Staying safe during the springtime and what to know before you dig

SALT LAKE CITY — As the weather continues to warm up, people will be spending more time outdoors working, playing and taking care of projects in their yards. With the shift to sunshine and springtime, Rocky Mountain Power reminds everyone to stay safe by remaining alert and being aware of electrical equipment – particularly overhead and underground power lines – during the course of outdoor activities.

“While electricity is an important part of our daily lives, it also is unforgiving and can cause serious injury or death if safety precautions aren’t properly observed,” said Jeremy Gee, Rocky Mountain Power Managing Director of Health & Safety. “Because even momentary electrical contact can have devastating results, your best protection while working or playing outdoors is to always stay alert and be aware of the location of overhead and underground power lines. Avoid doing anything that could potentially lead to contact between yourself or an object you’re touching and a power line.”

Never try to move or go near a downed wire and always assume a downed wire is energized and dangerous, even if it isn’t sparking. Touching a live line or anything near it – like a fence or puddle – can cause electricity to flow through your body, resulting in serious injury or death.

Rocky Mountain Power makes it part of its mission to raise awareness about potential electrical safety hazards. The company provides electrical safety information to customers through bill inserts, safety advertisements and information on its website.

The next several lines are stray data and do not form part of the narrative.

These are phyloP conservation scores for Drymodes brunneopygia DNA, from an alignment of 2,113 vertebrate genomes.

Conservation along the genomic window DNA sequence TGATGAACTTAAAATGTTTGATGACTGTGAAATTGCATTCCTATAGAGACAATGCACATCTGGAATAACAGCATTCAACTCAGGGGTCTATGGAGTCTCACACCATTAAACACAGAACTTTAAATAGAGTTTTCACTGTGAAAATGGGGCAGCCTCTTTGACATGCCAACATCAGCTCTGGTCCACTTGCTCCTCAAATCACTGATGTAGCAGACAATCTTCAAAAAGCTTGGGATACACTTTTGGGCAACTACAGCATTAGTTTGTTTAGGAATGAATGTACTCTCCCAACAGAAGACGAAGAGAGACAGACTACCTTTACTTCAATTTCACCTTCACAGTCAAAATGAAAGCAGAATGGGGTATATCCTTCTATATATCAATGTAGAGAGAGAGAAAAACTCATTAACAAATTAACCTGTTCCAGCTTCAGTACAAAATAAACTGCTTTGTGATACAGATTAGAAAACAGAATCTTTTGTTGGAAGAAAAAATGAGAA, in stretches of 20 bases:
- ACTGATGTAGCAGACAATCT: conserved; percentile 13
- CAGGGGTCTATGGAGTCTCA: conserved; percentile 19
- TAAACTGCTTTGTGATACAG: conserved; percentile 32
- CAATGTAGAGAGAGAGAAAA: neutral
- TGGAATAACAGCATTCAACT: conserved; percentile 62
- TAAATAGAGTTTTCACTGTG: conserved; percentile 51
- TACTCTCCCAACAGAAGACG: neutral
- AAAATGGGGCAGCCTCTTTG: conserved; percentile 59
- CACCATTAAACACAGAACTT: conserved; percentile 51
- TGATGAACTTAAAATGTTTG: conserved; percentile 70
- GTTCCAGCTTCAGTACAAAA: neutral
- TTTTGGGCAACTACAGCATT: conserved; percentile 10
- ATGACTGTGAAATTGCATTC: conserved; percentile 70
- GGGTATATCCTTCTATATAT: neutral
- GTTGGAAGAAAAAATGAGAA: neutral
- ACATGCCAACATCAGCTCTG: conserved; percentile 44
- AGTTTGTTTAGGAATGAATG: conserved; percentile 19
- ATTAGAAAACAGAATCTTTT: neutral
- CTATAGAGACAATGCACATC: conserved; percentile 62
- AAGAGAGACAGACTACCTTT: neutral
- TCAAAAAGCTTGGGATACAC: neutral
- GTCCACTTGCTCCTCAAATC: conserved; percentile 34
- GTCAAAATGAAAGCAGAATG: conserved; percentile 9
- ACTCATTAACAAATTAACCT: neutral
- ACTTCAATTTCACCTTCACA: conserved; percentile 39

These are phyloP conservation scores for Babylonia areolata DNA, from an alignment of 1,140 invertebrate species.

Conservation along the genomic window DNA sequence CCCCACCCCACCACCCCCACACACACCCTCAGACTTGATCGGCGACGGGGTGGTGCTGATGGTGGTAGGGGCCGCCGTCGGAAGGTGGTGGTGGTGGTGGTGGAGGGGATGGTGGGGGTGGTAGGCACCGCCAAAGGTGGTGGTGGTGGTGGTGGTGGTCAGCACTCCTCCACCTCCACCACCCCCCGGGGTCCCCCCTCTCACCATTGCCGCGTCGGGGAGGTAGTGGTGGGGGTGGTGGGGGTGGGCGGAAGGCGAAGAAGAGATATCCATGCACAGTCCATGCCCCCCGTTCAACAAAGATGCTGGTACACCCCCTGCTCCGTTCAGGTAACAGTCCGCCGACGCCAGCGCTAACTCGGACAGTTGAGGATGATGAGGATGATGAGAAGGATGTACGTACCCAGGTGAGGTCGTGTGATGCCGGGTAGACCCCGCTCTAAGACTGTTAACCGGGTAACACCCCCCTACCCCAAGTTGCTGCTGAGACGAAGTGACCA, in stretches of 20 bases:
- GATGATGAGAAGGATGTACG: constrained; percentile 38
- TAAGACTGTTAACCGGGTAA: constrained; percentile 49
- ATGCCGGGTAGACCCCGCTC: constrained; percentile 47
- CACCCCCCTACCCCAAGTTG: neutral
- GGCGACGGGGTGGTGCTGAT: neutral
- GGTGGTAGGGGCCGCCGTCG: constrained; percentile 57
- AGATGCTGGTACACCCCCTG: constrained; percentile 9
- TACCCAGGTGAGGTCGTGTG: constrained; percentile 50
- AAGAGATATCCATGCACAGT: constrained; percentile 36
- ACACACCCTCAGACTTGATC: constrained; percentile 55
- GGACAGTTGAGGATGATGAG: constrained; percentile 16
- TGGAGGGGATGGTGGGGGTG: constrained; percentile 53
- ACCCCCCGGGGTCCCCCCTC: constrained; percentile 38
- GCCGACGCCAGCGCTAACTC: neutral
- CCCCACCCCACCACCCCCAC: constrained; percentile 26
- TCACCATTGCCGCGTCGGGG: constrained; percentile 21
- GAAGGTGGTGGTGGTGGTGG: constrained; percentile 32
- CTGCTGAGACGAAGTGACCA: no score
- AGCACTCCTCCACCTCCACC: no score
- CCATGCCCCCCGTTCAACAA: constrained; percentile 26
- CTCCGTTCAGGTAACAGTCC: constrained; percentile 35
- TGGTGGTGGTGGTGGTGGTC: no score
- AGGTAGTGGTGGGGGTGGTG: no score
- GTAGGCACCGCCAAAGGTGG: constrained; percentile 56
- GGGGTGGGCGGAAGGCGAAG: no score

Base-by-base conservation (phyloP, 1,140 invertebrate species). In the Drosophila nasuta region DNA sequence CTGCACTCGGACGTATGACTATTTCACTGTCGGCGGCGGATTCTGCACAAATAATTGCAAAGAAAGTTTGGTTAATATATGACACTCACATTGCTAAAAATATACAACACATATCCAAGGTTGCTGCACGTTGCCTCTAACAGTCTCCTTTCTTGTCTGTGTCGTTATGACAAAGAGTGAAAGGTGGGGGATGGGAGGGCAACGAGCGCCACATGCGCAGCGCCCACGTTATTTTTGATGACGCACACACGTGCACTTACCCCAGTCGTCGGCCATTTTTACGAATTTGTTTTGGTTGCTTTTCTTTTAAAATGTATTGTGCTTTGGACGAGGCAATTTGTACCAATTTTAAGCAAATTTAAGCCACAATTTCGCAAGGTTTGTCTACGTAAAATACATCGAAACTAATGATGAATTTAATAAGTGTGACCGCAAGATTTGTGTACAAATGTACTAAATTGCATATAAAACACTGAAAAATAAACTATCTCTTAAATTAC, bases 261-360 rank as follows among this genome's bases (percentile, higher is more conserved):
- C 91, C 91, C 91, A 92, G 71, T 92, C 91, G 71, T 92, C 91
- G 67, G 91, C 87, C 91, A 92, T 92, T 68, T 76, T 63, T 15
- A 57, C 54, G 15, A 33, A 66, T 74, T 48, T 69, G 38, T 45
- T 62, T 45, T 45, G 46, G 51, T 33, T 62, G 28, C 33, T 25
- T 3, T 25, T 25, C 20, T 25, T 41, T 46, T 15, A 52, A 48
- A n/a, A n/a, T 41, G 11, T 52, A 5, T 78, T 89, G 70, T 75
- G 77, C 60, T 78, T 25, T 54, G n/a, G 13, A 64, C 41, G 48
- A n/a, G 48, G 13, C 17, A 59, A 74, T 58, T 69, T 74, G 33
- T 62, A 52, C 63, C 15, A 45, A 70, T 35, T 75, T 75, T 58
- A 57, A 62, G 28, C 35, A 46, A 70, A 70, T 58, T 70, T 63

While electric safety is an issue above ground, it can also be a concern below the surface. In America, someone risks their life every six seconds by striking an underground utility line. In an effort to change this alarming statistic, Rocky Mountain Power urges customers to protect themselves and their families with one simple act:  dial 8-1-1 two days before doing any digging.

“Installing a mailbox or post for a deck or planting a tree are among the many commonplace projects that should trigger a call to 8-1-1,” said Gee, referring to the national Call Before You Dig toll-free phone number. “Those may seem like simple, harmless maintenance projects, but the hazards are very real. If you hit a buried electric line, you could die. It’s that simple.”

If you don’t know where electric lines are buried prior to starting a project, you are putting yourself in danger. Even if you are lucky enough to not be harmed, you could be responsible for causing a service outage in your neighborhood —and potentially be responsible for the substantial repair costs.

Before planning a job that requires digging, even if hiring a professional, a call to 8-1-1 is required before work begins. The 8-1-1 service is a free Federal Communications Commission-designated national one-call number that connects a caller from anywhere in the country to the appropriate local one-call center that alerts local underground facility owners so they can mark the approximate location of their lines with paint or flags.

To learn more about electrical safety or to order free electrical safety materials, call Rocky Mountain Power at 888-221-7070 or visit